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While checking out the latest Rude Pundit smackdown of Ann Coulter, ran across this link to Bono's acceptance speech for the 2007 NAACP Image Awards Chairman's Award.

If you have about 5 minutes to watch, check it out.  His remarks on human rights and poverty were moving and brought the audience to its feet.

I'm not usually one who gives a lot of thought to heritage or ethnic identity but Bono stirs up a bit of Irish pride.

And on a side note, if you are a U2 fan and have never heard 'Silver and Gold' live version, turn in your membership right now!

Ok, here is a rough transcript below, I've left out the opening pleasantries where Bono thanks the presenters and jokes around with Tyra Banks a bit.

Watch it if you can, the text dosen't do it justice.

"People talk about the greatness of America, I just think of the NAACP.  Thats what I think of, it genuinely comes to my head.  And, I'm also honored to be on the same stage as the other honorees.  Bill Cosby, Prince, ah. So cool, so cool.  See, I grew up in Ireland, and when I grew up Ireland was divided along religious lines, sectarian lines.  Young people like me were parched for the vision that poured out of pulpits of black america and the vision of a black reverend from Atlanta, a man who refused to hate because he know love would do a better job. (Applause) These ideas travel you know, and they reached me, clear as any tune and lodged in my brain like a song, and I couldn't shake that.  This is Ireland in the 70's growing up, people like me looked across the ocean to the NAACP and I'm here tonight and that feels good, feels very, very good. (Applause)

Well today the world looks again to the NAACP, we need the community that taught the world about civil rights to teach it something about human rights. (Applause) I'm talking about the right to live like a human, the right to live period.  Those are the stakes in Africa right now, 5500 Africans dying every day from AIDS, a preventable and treatable disease.  Nearly a million Africans, most of them children, dying every year from malaria, death by mosquito bite.  This is not about charity, as you know here in this room, this is about justice, it's about justice and equality. (Applause)

Now I know that America hasn't solved all its problems and I know AIDS is still killing people right here in America.  I know the hardest hit are African-Americans, many of them young women.  Today at a church in Oakland, I went to see such extraordinary people with this lioness here (points to Lee in audience) Barbara Lee with her pastor J. Alfred Smith and may I say that was the poetry and the righteous anger of the black church.  It was such an inspiration to me, a very white, almost pink (laughter) Irish man growing up in Dublin.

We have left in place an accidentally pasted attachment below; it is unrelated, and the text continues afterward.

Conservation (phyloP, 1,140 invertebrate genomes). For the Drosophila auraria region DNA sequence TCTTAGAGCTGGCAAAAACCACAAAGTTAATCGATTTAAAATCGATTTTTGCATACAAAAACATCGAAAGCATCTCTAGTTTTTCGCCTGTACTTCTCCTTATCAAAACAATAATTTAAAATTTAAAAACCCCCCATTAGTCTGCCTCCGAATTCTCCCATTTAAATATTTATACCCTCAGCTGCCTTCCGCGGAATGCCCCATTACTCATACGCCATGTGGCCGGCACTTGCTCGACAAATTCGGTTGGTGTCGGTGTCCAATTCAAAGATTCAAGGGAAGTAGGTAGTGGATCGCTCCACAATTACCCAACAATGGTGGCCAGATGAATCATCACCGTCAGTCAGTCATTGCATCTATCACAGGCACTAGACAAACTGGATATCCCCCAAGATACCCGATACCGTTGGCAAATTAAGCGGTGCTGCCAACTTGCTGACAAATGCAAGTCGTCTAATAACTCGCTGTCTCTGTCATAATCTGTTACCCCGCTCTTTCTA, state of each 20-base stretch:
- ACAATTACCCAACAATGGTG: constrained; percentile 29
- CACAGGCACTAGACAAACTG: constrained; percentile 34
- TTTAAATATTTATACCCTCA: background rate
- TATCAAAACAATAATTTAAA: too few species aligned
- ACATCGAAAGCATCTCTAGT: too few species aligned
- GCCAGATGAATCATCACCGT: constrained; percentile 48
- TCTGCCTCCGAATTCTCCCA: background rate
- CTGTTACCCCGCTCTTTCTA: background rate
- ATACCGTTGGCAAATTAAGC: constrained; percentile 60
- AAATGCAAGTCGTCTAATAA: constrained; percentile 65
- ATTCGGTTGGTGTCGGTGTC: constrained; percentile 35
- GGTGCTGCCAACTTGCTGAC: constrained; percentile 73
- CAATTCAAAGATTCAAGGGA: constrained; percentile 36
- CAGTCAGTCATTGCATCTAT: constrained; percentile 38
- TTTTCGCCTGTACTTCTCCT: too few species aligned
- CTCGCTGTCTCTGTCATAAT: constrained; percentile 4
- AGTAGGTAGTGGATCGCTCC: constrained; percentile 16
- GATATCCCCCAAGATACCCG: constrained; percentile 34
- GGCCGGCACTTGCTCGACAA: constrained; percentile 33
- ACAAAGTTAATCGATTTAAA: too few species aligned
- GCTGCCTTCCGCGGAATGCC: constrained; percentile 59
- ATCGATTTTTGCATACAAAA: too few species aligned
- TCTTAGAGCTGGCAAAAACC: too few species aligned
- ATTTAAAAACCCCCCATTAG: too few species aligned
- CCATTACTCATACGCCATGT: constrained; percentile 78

This is true religion, true religion will not let us fall asleep in the comfort of our freedom.  'Love thy neighbor' is not a piece of advice, it is a command. (Applause) And that means a lot, a lot.  That means in the global village we are going to have to start loving a whole lot more people, thats what that means.  Thats right.  His truth is marching on.  2 million Americans have signed up to the ONE campaign to make poverty history, tonight the NAACP is signing up to work with us and so can you.  His truth is marching on.

Because where you live should not decide whether you live or whether you die. (Applause) To those in the church who still sit in judgement on the AIDS emergency, let me climb into the pulpit for just one moment.  Because whatever thoughts we have about God, who he is, or even if God exists, most would agree that God has a special place for the poor. (sustained applause begins) The poor are where God lives, God is in the slums, in the cardboard boxes where the poor play house.  God is where the opportunity is lost and lives are shattered (audience stands).  God is with the mother who has infected her child with a virus that will take both their lives.  God is under the rubble in the cries we hear during wartime.  God my friends is with the poor, and he is with us, if we are with them.(sustained applause)  This is not a burden, this is an adventure, and don't let anyone tell you, 'it cannot be done.'  We can be the generation that ends extreme poverty.  Thank you" (loud applause)